Later, when they had guns:

When the War Chief had viewed us all it was found between us and the Stone Indians we had ten guns and each of us about thirty balls, and powder for the war, and we were considered the strength of the battle. After a few days march our scouts brought us word that the enemy was near in a large war party, but had no Horses with them, for at that time they had very few of them. When we came to meet each other, as usual, each displayed their numbers, weapons and shields, in which they were superior to us, except our guns which were not shown, but kept in their leathern cases, and if we had shown[them], they would have taken them for long clubs. For a long time they held us in suspense ; a Chief was forming a strong party to make an attack on our centre, and the others to enter into combat with those opposite to them.

We prepared for the battle the best we could. Those of us who had guns stood in the front line, and each of us had two balls in his mouth, and a load of powder in his left hand to reload.

We noticed they had a great many short stone clubs for close combat, which is a dangerous weapon, and had they made a bold attack on us, we must have been defeated as they were more numerous and better armed than we were, for we could have fired our guns no more than twice ; and were at a loss what to do on the wide plain, and each Chief encouraged his men to stand firm. Our eyes were all on the tall Chief and his motions, which appeared to be contrary to the advice of several old Chiefs, all this time we were about the strong flight of an arrow from each other. At length the tall chief retired and they formed their long usual line by placing their shields on the ground to touch each other, the shield having a breadth of full three feet or more. We sat down opposite to them and most of us waited for the night to make a hasty retreat. The War Chief was close to us, anxious to see the effect of our guns. The lines were too far asunder for us to make a sure shot, and we requested him to close the line to about sixty yards, which was gradually done, and lying flat on the ground behind the shields, we watched our opportunity when they drew their bows to shoot at us, their bodies were then exposed and each of us, as opportunity offered, fired with deadly aim, and either killed, or severely wounded, every one we aimed at.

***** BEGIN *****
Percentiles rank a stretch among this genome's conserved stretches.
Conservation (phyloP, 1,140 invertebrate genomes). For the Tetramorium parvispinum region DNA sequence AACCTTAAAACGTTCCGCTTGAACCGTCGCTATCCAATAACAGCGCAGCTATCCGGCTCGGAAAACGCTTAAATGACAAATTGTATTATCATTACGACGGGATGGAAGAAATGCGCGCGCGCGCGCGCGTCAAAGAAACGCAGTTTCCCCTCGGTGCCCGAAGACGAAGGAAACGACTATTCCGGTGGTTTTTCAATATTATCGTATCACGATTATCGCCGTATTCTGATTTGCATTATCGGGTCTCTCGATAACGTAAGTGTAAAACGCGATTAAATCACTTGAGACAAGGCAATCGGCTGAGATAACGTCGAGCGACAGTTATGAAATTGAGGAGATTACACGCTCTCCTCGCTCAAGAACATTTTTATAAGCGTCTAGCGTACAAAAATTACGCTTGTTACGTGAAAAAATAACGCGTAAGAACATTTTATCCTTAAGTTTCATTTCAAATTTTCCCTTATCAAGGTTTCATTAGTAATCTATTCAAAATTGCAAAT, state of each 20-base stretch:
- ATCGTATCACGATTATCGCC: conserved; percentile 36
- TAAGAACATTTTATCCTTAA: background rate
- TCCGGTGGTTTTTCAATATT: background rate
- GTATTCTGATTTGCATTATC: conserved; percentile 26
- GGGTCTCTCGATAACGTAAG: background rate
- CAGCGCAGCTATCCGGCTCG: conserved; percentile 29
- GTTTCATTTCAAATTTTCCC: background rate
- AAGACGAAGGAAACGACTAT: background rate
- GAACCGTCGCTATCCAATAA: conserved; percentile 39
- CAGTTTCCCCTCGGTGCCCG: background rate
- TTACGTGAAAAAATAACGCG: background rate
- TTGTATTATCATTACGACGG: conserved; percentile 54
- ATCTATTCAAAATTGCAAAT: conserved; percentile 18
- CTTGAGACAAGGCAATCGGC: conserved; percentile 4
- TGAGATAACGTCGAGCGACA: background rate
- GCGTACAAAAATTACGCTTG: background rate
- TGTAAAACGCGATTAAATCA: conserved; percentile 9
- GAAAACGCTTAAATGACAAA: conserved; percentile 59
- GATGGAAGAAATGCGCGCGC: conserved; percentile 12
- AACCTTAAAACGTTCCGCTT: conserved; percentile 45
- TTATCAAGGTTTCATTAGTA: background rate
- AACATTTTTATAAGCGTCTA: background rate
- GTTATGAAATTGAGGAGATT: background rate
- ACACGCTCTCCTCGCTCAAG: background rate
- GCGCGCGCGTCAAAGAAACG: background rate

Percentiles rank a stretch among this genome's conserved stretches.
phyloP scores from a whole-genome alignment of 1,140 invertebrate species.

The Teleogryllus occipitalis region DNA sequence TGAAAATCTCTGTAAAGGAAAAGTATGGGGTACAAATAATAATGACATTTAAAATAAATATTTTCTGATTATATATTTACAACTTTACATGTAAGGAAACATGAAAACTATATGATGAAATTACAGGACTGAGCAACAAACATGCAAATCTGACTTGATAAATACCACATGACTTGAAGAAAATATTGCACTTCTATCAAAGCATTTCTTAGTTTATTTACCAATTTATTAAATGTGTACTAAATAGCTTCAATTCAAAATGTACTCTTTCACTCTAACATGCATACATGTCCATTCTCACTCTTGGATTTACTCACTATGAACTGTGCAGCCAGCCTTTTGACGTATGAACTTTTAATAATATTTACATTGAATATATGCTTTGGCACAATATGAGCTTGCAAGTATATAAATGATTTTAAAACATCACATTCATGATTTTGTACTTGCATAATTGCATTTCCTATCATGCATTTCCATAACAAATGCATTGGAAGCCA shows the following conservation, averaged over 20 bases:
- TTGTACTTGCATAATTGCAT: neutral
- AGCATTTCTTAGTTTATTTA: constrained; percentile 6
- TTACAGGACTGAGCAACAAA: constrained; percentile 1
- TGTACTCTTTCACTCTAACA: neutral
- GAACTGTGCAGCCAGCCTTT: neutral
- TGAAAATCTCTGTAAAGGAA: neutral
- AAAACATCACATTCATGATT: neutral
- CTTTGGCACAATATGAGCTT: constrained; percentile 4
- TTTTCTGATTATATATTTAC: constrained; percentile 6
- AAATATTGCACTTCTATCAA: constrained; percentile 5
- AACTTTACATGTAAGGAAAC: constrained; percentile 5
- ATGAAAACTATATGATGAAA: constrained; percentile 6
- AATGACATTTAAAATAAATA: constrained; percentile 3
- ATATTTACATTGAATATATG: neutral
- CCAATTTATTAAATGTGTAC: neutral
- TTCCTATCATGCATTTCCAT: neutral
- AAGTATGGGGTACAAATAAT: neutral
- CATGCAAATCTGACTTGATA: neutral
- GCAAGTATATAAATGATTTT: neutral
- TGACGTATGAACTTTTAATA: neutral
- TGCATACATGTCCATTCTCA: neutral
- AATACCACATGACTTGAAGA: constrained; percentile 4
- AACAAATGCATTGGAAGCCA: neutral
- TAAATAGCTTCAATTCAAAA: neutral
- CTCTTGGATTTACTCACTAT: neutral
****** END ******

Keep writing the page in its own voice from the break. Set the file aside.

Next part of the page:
The War Chief was highly pleased, and the Snake Indians finding so many killed and wounded kept themselves behind their shields ; the War Chief then desired we would spread ourselves by two’s throughout the line, which we did, and our shots caused consternation and dismay along their whole line. The battle had begun about Noon, and the Sun was not yet half down, when we perceived some of them had crawled away from their shields, and were taking to flight.

John Smythe on archers at Kett’s Rebellion and the Prayer Book Rebellion

The fiercest advocate of the longbow during the period of the Elizabethan bow vs. gun debates was John Smythe, a nobleman and a cantankerous soldier of long experience. Smythe had first served in France during the short reign of Edward VI, and afterwards had fought in the Netherlands (on the side of the Spanish) and against the Turks in eastern Europe. The first book Smythe wrote in defense of the bow, titled Certain Discourses, based much of its authority on the historical triumphs of archery- biblical, classical, medieval, and a few from Smythe’s own time. Those from the 16th century are the only ones really of interest to us.

Let’s take a look at some of the victories of longbowmen over harquebuzers and musketeers Smythe presents, and then see if we can reconcile them with the historical record.

Continue reading

Bows Vs. Muskets in the Imjin War, part 2

More incidents from the Imjin War. These are taken from Firearms: A Global History to 1700 by Kenneth Chase. Bizarrely, Chase takes the typical position that bows were a superior battlefield weapon to firearms despite his book being full of evidence to the contrary. This quote by the Korean official Yu Song-nyong, for example, is pretty damning:

In the 1592 invasion, everything was swept away. Within a fortnight or a month the cities and fortresses were lost, and everything in the eight directions had crumbled. Although it was [partly] due to there having been a century of peace and the people not being familiar with warfare that this happened, it was really because the Japanese had the use of muskets that could reach beyond several hundred paces, that always pierced what they struck, that came like the wind and the hail, and with which bows and arrows could not compare.

The Japanese were in agreement that their musketry was a great advantage. One of the Japanese commanders wrote home in 1592:

Please arrange to send us guns and ammunition. There is absolutely no use for spears. It is vital that you arrange somehow to obtain a number of guns. Furthermore, you should certainly see to it that those person departing [for Korea] understand this situation. The arrangements for guns should receive your closest attention.

More from Yu Song-nyong: